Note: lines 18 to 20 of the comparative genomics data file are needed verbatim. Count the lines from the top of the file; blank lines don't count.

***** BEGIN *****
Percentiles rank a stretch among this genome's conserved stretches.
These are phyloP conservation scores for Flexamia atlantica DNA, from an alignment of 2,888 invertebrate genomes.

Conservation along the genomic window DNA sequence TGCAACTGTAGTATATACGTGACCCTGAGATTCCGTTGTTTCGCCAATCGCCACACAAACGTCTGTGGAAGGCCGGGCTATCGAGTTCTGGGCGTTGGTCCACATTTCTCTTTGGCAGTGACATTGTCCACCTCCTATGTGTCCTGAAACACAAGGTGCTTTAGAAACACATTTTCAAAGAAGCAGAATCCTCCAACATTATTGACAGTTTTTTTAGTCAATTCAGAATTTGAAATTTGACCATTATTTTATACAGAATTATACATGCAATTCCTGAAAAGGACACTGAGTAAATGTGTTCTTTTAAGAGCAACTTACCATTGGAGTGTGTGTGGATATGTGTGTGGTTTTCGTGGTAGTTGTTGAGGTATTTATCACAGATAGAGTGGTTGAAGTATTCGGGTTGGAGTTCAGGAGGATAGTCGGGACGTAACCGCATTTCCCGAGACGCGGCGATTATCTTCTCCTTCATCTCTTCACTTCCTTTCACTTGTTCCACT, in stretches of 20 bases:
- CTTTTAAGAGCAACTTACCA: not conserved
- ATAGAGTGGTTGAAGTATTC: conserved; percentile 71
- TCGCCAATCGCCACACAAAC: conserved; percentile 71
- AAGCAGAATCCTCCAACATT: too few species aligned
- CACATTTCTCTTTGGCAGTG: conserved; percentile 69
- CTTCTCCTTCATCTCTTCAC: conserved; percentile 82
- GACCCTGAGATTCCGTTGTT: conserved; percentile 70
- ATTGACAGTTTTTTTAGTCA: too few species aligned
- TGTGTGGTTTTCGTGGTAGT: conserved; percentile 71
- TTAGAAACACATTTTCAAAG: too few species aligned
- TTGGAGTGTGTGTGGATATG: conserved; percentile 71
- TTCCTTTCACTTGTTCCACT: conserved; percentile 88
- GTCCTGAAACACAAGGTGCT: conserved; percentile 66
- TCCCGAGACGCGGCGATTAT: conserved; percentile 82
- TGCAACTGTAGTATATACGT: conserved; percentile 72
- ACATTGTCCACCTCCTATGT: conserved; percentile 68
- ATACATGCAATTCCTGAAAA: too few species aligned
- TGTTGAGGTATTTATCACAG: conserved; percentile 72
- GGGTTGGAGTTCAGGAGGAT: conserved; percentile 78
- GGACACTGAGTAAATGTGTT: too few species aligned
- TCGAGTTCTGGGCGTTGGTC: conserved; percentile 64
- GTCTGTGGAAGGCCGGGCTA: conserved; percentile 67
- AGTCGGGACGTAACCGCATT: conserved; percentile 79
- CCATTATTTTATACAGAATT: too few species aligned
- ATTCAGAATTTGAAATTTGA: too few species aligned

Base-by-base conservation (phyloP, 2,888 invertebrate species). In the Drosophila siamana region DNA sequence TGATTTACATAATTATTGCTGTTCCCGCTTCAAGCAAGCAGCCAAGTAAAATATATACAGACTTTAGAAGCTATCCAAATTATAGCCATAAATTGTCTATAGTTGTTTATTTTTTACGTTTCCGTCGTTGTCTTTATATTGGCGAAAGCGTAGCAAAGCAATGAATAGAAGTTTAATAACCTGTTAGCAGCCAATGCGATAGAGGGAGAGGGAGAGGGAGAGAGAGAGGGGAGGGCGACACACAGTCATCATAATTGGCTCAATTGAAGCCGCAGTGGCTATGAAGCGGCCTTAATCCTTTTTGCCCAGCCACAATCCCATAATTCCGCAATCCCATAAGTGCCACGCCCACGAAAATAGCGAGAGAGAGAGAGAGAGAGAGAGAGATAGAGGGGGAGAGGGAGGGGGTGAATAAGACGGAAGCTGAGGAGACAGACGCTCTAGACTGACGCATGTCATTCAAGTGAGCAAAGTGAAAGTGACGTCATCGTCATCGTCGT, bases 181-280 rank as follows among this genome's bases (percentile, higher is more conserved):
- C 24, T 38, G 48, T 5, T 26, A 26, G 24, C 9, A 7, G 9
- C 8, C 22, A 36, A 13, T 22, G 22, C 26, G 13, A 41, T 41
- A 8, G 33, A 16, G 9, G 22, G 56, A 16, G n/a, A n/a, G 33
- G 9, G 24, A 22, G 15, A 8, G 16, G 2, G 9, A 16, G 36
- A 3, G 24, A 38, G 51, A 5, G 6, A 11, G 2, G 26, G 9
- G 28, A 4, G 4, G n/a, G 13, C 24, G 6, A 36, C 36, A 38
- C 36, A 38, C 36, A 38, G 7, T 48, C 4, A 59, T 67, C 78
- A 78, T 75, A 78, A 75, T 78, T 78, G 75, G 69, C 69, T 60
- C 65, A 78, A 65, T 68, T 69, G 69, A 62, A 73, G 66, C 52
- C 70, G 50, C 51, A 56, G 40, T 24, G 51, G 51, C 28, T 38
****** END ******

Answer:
- TGCAACTGTAGTATATACGT: conserved; percentile 72
- ACATTGTCCACCTCCTATGT: conserved; percentile 68
- ATACATGCAATTCCTGAAAA: too few species aligned